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J Antimicrob Chemother. 2016 Oct;71(10):2945-8. doi: 10.1093/jac/dkw242. Epub 2016 Jun 26.

Rise and fall of KPC-producing Klebsiella pneumoniae in New York City.

Author information

Department of Medicine, SUNY Downstate Medical Center, Brooklyn, NY, USA.
Dr James J. Rahal, Jr Division of Infectious Diseases, New York Presbyterian Queens, Flushing, NY, USA.
Maimonides Medical Center, Brooklyn, NY, USA.
Department of Infection Prevention and Control, Kings County Hospital Center, Brooklyn, NY, USA.
Harlem Hospital, New York City, NY, USA.
Department of Medicine, SUNY Downstate Medical Center, Brooklyn, NY, USA



The study objective was to examine the epidemiological trends of KPC-producing Klebsiella pneumoniae in New York City medical centres.


Single patient isolates of K. pneumoniae were collected from nine medical centres in New York City during a 3 month period from 2013 to 2014. Isolates were tested for the presence of blaKPC. Results were compared with similar surveillance studies conducted in 2006 and 2009. Infection control data, including utilization of medical devices, were analysed at a subset of hospitals.


There was a progressive decline in the percentage of K. pneumoniae harbouring blaKPC from 2006 to 2013-14. For the nine hospitals that participated in all three surveillance studies, the percentages of isolates with blaKPC fell from 36% in 2006 to 25% in 2009 to 13% in 2013-14. Seven of the nine hospitals had marked declines in isolates with blaKPC, while two hospitals continued to struggle with this pathogen. These two hospitals were smaller and had longer lengths of patient stay. Device utilization rates were obtained from two hospitals that successfully controlled the spread of KPC-producing K. pneumoniae; both had ∼20%-25% reduction in the usage of urinary catheters. Changes in antibiotic usage at one hospital could not explain the decline in these pathogens.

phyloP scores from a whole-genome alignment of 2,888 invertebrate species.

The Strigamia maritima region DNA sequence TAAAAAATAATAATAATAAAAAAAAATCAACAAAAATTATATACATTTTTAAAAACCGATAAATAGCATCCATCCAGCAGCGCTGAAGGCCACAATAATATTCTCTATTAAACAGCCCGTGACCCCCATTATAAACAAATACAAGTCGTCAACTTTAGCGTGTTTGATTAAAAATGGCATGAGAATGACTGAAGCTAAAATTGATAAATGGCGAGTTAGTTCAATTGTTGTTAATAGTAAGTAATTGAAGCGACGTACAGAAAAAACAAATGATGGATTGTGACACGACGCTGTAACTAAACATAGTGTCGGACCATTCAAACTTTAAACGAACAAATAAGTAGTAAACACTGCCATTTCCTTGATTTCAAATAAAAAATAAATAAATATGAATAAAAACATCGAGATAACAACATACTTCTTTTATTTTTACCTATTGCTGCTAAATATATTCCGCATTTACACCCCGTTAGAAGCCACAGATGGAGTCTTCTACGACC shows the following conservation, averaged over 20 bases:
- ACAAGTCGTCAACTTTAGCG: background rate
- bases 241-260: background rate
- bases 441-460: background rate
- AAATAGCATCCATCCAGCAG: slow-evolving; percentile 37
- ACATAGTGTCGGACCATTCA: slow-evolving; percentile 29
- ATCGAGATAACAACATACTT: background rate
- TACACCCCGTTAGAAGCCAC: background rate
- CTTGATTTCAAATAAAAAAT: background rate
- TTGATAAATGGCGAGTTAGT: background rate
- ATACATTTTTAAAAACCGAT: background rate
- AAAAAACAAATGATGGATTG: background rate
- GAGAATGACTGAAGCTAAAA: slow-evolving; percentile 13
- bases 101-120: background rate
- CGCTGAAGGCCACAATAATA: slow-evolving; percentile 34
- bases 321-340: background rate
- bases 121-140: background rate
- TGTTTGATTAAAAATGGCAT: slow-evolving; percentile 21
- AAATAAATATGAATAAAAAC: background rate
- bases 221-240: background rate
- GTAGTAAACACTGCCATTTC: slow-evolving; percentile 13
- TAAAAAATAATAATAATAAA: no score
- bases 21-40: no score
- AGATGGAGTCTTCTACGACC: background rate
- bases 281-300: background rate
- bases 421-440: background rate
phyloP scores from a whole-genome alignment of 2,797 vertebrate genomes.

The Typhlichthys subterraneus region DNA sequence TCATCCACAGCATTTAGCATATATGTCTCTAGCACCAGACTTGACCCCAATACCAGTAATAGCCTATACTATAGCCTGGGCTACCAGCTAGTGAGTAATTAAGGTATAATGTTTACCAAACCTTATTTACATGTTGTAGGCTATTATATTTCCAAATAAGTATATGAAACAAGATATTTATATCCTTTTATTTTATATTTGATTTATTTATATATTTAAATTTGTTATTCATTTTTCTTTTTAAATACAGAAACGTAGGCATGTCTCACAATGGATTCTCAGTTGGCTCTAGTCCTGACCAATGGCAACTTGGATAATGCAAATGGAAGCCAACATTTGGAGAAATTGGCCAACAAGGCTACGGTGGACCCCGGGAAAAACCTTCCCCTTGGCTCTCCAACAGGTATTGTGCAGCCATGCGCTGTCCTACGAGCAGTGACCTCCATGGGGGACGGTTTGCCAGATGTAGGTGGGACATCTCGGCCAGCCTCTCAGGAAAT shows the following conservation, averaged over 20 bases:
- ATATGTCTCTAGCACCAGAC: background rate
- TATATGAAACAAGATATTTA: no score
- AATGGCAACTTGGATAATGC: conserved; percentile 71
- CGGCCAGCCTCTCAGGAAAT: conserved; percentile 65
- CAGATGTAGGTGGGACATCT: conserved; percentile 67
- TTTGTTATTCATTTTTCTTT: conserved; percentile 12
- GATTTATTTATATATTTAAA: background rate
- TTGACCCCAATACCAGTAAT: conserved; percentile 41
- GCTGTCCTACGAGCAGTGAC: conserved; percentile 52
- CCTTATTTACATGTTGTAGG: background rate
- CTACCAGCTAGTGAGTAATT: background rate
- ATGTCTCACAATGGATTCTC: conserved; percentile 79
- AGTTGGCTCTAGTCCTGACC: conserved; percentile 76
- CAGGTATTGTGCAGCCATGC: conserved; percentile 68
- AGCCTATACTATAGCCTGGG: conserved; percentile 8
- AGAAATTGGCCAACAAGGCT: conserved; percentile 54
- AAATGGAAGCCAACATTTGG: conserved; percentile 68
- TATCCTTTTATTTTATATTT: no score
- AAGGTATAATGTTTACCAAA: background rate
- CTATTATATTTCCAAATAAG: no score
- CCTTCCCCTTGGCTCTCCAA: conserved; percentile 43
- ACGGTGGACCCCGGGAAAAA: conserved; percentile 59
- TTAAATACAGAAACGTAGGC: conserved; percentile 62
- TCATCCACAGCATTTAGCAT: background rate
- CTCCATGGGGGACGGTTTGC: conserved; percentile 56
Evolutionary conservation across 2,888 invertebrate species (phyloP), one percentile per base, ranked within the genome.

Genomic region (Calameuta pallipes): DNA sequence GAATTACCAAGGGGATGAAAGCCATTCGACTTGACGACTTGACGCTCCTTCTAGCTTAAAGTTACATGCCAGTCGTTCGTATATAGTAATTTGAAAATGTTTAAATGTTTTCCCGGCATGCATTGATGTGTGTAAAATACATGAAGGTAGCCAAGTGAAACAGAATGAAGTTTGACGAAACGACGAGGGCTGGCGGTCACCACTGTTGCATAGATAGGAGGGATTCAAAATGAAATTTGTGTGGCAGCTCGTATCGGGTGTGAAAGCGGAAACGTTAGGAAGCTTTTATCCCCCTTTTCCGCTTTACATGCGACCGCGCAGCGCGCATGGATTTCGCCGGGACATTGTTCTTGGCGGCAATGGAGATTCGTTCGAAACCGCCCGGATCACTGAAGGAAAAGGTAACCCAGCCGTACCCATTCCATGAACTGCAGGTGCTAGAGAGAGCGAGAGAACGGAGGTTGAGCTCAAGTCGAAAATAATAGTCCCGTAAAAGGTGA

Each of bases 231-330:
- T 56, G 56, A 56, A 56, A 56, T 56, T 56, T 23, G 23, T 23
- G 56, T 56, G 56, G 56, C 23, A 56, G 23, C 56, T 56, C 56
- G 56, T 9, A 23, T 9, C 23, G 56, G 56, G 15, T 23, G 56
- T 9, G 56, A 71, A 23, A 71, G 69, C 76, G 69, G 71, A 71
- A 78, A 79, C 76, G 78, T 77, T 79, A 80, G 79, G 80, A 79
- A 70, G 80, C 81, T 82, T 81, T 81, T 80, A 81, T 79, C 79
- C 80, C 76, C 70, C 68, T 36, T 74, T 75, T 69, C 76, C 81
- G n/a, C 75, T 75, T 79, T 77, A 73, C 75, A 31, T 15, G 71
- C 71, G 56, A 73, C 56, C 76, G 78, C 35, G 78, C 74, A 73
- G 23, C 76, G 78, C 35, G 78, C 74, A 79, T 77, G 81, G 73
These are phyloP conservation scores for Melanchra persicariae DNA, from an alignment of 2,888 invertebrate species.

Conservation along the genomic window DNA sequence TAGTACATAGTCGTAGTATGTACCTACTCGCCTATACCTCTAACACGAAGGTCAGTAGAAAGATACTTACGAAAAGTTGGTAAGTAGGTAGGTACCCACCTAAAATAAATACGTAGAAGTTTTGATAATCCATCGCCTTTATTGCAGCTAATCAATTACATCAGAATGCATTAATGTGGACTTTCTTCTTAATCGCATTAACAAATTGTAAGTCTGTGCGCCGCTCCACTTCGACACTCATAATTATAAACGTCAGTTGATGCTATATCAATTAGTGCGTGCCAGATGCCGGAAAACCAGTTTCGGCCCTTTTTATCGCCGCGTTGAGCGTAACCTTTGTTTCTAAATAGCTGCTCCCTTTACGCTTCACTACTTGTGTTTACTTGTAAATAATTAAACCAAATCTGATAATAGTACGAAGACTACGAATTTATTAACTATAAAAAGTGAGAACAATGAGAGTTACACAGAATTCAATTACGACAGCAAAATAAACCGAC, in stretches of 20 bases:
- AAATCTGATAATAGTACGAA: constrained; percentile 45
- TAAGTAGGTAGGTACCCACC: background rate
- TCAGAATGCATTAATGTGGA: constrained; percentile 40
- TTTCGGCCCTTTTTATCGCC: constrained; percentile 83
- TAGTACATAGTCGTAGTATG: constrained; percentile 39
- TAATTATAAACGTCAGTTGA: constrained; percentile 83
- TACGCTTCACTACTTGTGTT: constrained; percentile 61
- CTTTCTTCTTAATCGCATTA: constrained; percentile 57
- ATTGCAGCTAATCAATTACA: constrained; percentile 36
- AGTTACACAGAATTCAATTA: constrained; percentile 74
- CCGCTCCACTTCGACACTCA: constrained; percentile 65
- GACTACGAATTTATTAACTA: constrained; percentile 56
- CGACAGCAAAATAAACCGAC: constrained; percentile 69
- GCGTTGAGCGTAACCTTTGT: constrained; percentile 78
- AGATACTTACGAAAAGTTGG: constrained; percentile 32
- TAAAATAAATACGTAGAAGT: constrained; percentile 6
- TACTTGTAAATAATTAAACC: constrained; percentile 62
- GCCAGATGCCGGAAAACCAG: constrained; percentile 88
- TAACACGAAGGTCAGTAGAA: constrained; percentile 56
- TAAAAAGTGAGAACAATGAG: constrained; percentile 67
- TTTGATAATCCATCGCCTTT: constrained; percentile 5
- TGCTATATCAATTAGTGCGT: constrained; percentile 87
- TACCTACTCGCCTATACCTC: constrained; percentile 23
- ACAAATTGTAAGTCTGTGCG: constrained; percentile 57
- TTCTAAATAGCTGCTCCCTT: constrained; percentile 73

Over the past decade there has been a steady decline in KPC-producing K. pneumoniae in most New York City hospitals. The reason for the decline is probably multifactorial, involving a reduction in device (catheter) utilization and possibly an improvement in infection control practices.

[Indexed for MEDLINE]

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